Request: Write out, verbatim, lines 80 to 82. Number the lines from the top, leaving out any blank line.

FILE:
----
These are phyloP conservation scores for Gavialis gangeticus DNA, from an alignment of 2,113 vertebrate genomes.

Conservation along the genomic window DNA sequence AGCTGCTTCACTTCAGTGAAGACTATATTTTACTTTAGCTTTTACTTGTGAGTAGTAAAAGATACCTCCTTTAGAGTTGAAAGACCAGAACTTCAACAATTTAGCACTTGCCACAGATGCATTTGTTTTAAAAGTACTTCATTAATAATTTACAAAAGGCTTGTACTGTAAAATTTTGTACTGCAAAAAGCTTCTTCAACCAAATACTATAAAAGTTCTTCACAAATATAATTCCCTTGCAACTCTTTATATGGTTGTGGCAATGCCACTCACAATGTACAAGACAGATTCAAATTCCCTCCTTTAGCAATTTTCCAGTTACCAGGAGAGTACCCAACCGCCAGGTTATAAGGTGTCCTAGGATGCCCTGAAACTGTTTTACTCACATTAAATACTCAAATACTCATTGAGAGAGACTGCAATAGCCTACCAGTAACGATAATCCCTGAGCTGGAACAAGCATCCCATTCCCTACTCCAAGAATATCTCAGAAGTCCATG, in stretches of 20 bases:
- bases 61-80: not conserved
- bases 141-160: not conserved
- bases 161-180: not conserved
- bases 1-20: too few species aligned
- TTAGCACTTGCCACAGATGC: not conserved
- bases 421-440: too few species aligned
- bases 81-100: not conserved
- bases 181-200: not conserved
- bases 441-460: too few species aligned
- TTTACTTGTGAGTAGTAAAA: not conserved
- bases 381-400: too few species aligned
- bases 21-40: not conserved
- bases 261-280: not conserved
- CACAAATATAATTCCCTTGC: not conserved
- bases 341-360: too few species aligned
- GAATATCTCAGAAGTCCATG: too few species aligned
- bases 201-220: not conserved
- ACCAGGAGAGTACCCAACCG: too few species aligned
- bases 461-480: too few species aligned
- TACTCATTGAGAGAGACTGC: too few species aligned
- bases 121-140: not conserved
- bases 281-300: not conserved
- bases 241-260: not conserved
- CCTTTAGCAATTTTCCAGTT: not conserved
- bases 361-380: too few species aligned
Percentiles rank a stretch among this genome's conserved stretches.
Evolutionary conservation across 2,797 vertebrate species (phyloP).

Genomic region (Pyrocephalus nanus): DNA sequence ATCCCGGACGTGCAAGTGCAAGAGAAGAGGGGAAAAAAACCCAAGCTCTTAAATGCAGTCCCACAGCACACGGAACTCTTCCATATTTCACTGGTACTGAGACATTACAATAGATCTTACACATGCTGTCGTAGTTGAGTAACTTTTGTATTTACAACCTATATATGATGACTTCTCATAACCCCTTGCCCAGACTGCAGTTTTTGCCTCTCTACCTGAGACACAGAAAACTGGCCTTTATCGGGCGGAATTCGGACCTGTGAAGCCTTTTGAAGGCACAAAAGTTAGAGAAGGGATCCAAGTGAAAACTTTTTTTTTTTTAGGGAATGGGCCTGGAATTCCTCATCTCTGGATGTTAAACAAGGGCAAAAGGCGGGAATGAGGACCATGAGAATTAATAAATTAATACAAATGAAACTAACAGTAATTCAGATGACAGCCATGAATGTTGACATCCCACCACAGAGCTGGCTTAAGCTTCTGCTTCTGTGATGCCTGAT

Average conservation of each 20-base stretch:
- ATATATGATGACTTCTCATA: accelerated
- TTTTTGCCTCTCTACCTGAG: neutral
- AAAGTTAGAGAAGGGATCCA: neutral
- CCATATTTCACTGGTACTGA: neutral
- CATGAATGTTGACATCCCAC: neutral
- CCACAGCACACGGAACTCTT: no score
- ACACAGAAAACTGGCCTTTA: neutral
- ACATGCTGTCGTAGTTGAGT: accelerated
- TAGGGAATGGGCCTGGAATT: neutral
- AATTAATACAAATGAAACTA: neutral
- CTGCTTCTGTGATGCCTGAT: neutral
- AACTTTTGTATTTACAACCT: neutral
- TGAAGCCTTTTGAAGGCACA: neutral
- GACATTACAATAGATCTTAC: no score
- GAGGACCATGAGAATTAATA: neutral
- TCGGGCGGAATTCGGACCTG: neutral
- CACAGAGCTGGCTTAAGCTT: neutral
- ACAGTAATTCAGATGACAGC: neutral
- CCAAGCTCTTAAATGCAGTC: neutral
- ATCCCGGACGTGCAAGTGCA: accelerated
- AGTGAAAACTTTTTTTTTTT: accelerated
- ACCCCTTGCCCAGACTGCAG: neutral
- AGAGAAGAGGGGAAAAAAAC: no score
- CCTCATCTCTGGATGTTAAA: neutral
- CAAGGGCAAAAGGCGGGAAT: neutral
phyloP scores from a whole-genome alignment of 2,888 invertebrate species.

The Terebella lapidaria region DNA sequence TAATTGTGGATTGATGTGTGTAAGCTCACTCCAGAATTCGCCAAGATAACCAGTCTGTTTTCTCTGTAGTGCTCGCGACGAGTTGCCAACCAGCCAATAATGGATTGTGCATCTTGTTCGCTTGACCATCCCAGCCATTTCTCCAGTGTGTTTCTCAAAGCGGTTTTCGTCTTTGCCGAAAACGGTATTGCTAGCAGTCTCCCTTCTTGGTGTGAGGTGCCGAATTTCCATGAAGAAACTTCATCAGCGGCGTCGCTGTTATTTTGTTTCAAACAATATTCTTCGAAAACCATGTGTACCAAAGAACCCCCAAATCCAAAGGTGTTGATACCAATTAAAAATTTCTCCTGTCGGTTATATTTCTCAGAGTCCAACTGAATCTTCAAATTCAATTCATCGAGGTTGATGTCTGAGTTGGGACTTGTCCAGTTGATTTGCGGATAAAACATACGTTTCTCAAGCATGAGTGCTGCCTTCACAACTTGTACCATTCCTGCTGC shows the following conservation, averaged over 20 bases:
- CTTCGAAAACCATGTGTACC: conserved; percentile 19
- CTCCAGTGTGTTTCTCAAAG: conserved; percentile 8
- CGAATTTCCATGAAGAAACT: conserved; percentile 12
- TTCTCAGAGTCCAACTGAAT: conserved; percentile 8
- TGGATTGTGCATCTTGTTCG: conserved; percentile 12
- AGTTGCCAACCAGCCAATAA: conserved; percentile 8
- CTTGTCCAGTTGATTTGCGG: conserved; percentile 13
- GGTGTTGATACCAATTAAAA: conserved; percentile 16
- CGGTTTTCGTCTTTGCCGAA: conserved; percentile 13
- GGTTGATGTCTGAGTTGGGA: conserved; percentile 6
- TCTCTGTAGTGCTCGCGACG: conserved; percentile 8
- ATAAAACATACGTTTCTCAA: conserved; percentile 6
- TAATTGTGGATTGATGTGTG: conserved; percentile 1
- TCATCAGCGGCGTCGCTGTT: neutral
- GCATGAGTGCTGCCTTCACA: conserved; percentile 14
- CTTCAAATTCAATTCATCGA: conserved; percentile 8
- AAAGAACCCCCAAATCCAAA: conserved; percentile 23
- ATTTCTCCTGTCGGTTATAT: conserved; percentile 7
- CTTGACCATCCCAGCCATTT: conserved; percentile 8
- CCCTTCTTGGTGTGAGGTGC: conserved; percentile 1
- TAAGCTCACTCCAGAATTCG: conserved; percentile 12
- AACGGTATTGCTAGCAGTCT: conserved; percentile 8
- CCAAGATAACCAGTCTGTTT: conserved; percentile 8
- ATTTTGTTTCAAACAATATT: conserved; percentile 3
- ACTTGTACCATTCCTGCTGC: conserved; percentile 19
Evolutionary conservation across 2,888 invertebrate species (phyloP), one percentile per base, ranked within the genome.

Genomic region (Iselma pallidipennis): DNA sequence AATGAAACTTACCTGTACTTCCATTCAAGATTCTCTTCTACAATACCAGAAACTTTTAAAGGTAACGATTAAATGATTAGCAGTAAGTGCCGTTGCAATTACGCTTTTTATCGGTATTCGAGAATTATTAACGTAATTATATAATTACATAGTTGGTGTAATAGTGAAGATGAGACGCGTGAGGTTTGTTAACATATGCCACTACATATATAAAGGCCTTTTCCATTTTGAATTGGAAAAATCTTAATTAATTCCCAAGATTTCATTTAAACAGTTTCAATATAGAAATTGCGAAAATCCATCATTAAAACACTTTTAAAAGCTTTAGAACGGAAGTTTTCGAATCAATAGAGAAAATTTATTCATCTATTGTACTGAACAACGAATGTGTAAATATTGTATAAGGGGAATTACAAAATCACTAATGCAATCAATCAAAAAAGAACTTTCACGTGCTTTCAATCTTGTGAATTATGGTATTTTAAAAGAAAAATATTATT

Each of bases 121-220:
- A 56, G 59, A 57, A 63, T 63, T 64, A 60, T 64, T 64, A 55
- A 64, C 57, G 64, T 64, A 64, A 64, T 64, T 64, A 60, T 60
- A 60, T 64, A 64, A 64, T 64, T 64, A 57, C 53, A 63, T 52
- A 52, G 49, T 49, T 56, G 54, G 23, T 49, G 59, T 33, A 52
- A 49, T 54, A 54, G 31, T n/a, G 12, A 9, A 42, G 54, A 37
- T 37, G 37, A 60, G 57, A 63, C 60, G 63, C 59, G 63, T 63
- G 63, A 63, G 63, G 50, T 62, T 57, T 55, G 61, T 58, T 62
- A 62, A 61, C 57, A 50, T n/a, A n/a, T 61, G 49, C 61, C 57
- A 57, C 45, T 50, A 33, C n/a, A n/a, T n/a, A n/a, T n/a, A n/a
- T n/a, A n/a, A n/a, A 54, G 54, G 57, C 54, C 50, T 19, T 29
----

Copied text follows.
- AACGGTATTGCTAGCAGTCT: conserved; percentile 8
- CCAAGATAACCAGTCTGTTT: conserved; percentile 8
- ATTTTGTTTCAAACAATATT: conserved; percentile 3